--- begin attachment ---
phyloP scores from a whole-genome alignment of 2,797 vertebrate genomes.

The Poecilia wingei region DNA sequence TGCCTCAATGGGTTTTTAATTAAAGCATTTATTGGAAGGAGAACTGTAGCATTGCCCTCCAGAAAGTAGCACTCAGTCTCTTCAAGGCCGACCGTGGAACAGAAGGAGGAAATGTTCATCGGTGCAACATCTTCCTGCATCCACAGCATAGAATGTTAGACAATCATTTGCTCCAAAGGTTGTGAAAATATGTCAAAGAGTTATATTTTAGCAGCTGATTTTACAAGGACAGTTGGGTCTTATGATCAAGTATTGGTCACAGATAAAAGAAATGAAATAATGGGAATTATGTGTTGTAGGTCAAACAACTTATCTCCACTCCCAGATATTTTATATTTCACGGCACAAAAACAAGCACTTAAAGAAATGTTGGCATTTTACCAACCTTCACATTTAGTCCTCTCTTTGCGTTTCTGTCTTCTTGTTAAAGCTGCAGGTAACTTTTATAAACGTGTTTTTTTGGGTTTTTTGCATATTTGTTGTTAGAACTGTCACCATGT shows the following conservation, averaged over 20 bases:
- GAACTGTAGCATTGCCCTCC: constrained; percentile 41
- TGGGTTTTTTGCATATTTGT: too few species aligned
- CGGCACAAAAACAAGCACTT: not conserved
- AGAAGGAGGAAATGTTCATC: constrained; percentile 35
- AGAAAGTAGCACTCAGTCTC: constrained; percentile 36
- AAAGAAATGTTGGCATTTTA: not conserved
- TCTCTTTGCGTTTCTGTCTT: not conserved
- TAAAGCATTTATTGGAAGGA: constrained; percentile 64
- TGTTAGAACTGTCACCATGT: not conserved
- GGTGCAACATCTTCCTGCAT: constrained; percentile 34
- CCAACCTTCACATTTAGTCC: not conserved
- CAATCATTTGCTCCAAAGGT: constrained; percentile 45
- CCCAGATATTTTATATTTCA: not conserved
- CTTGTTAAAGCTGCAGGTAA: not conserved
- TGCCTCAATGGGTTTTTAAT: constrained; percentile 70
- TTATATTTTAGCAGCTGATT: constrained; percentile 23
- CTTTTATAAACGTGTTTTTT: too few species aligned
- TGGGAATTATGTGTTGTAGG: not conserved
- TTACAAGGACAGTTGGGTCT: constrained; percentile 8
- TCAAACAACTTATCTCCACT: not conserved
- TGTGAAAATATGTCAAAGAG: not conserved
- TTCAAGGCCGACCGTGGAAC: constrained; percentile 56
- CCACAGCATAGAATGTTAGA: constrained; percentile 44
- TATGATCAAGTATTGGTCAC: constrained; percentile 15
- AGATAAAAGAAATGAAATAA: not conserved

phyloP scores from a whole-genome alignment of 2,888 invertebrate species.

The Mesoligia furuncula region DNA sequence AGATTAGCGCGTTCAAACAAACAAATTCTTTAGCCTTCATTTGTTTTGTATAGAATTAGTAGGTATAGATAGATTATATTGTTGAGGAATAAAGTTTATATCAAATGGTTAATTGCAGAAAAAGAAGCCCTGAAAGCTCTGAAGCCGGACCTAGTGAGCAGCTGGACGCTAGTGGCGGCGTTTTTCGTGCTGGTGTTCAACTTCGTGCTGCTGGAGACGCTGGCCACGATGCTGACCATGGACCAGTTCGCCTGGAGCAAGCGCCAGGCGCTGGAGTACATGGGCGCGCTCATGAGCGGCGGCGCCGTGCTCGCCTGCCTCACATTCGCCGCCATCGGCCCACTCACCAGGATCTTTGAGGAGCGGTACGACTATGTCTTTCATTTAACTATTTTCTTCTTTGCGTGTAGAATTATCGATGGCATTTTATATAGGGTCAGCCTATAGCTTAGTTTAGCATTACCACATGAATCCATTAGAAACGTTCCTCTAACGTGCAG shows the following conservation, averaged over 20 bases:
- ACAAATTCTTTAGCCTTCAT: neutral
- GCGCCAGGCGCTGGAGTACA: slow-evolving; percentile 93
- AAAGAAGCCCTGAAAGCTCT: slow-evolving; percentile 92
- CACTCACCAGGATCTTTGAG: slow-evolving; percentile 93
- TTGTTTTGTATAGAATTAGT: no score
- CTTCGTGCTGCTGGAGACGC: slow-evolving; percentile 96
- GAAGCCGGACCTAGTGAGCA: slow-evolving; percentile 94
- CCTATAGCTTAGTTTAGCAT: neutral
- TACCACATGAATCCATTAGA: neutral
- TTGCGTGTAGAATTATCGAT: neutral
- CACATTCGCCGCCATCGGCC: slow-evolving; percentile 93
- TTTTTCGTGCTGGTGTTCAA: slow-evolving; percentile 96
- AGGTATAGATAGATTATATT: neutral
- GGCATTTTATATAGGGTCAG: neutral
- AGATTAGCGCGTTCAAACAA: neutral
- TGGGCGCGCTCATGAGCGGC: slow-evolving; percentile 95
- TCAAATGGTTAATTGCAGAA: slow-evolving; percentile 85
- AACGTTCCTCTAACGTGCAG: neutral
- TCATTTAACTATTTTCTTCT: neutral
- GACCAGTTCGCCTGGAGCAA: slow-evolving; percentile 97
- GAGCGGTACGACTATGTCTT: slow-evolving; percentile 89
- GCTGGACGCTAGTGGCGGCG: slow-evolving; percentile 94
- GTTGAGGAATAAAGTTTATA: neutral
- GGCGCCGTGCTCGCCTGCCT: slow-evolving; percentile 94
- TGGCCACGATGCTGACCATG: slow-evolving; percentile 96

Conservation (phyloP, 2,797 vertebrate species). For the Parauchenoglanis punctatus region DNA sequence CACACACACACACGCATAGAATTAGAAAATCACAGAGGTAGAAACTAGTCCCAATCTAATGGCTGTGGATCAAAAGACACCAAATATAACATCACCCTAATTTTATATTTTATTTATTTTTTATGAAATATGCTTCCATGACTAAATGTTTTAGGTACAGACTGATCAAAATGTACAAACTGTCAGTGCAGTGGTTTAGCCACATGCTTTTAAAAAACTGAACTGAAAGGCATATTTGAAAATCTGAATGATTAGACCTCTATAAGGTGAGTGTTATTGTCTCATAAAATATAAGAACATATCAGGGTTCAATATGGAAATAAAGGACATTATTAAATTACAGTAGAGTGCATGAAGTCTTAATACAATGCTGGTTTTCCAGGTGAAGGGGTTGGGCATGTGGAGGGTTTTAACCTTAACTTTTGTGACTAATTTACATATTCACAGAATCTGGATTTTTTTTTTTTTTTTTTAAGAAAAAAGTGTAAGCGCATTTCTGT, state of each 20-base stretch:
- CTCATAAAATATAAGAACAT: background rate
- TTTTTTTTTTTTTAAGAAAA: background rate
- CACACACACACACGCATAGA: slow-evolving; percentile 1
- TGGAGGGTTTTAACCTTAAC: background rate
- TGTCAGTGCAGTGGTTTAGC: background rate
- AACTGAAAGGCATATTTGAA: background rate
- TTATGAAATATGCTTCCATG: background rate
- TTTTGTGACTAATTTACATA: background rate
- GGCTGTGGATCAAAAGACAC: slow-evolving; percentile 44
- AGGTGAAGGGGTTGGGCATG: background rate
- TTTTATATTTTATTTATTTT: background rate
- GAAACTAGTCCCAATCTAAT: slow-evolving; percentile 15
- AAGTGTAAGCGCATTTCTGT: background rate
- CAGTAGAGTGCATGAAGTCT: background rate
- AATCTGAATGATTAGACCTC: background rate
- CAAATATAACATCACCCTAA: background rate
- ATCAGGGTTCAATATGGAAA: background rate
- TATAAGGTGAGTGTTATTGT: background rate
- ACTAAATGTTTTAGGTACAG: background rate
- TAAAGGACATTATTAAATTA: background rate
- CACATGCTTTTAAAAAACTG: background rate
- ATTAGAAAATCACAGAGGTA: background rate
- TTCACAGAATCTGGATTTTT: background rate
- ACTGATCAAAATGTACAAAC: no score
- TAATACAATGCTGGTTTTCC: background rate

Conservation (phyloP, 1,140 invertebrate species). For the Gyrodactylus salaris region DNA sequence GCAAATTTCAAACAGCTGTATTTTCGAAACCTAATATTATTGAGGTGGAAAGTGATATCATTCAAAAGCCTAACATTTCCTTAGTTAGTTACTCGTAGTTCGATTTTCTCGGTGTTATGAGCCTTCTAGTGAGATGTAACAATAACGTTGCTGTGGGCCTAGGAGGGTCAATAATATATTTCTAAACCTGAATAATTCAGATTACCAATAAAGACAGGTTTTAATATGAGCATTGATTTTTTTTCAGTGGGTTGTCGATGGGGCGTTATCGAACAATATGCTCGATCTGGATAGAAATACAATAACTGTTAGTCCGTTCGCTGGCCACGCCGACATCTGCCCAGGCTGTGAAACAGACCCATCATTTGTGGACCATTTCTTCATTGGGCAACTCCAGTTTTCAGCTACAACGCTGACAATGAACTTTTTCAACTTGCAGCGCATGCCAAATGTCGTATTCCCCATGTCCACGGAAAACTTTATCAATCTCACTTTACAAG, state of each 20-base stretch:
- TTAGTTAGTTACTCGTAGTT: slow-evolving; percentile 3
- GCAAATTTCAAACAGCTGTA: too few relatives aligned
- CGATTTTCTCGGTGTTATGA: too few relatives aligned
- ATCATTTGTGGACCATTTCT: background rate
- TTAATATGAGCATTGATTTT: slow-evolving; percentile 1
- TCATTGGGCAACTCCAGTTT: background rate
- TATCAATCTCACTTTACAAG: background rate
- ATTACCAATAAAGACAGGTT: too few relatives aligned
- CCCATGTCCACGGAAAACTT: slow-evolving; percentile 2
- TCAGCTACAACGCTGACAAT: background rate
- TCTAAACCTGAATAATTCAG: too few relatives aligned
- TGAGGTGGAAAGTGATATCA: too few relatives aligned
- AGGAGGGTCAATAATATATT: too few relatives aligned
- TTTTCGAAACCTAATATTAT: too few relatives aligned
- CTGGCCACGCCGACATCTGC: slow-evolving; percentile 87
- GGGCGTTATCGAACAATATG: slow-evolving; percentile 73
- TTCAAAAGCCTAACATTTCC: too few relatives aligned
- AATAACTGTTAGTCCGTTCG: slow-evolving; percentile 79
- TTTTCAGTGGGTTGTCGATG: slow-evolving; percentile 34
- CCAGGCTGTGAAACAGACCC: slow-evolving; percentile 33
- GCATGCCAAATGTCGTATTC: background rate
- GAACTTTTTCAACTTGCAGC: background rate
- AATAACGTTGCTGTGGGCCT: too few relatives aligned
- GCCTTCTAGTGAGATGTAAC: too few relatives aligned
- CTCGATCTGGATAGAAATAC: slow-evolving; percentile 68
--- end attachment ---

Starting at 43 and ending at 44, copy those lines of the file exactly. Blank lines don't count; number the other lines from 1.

- GGCATTTTATATAGGGTCAG: neutral
- AGATTAGCGCGTTCAAACAA: neutral